Once he has his President's University Council in place, Thames will be able to pronounce the Faculty Senate, the Academic Council, the Graduate Council and other such faculty bodies superfluous, and either go around them or declare them disbanded. Since the PUC is also slated to include student"representatives," he can also be rid of the Student Government, should it ever be jolted out of its current placid compliance with his dictates.
The Thames regime has now thoroughly antagonized the media in Mississippi. The Hattiesburg American (a newspaper in the Gannett chain, whose papers suck up notoriously to the local establishment in their respective markets) has filed a state Freedom of Information Act request for the names of everyone whose email the Thames administration has put under surveillance.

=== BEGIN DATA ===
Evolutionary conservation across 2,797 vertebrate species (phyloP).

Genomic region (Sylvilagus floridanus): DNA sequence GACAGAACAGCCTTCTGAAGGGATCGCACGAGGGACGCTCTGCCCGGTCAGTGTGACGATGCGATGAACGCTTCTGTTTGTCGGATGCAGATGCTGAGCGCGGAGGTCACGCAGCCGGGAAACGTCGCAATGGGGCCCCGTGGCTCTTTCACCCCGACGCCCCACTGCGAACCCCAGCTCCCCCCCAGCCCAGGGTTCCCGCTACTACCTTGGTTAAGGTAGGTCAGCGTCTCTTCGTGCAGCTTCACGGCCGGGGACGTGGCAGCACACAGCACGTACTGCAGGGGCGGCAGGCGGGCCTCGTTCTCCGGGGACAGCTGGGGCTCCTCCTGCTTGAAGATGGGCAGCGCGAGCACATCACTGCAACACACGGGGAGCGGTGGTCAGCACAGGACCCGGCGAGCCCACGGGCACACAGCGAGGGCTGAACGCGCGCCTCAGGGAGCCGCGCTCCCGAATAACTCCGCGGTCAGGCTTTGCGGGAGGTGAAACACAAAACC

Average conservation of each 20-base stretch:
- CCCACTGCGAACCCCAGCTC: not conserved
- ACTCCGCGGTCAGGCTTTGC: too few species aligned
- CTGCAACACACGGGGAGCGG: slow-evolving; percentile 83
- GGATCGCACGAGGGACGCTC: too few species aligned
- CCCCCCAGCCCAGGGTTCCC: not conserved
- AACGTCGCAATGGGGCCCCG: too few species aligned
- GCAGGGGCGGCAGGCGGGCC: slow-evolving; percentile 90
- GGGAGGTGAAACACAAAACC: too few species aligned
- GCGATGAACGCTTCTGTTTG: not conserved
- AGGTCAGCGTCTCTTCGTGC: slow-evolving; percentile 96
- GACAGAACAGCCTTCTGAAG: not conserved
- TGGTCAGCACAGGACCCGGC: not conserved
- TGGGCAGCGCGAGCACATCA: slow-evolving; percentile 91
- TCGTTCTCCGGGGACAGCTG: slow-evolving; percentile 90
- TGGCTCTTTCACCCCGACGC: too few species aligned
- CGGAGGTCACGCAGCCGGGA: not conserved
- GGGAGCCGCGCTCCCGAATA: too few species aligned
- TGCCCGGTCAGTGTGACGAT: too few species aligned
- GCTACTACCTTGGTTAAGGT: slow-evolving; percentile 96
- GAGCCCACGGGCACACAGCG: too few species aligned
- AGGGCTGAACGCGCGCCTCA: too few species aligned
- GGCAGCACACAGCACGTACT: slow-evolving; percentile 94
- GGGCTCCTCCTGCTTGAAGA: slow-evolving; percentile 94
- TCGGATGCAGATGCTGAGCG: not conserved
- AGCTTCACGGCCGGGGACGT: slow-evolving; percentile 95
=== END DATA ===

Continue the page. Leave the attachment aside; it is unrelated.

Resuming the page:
Anything approaching a truthful answer to that question would further undermine Thames' credibilty. In his testimony during the hearing on April 28, Thames claimed that he had ordered the email of Professors Frank Glamser and Gary Stringer monitored starting on January 16, 2004, after TV station WDAM got wind that there was something irregular with the credentials of his Vice President for Research, Angie Dvorak. But during the hearing he produced printouts of Stringer's email going as far back as May 2003. And informed sources at USM have charged that at least Stringer's email was already being monitored as far back as the summer of 2003. Indeed, they say that Dvorak herself was in charge of the monitoring, which was carried out, not by the regular Information Technology staff at USM, but by employees at Pileum Corporation, an outfit to which some USM iTech functions have been contracted out. The President of Pileum, Jill Beneke, sat close by as Thames read aloud from intercepted emails during the hearing last week.
Of course, credulous employees and students of USM might be reassured by the email that was broadcast to them today: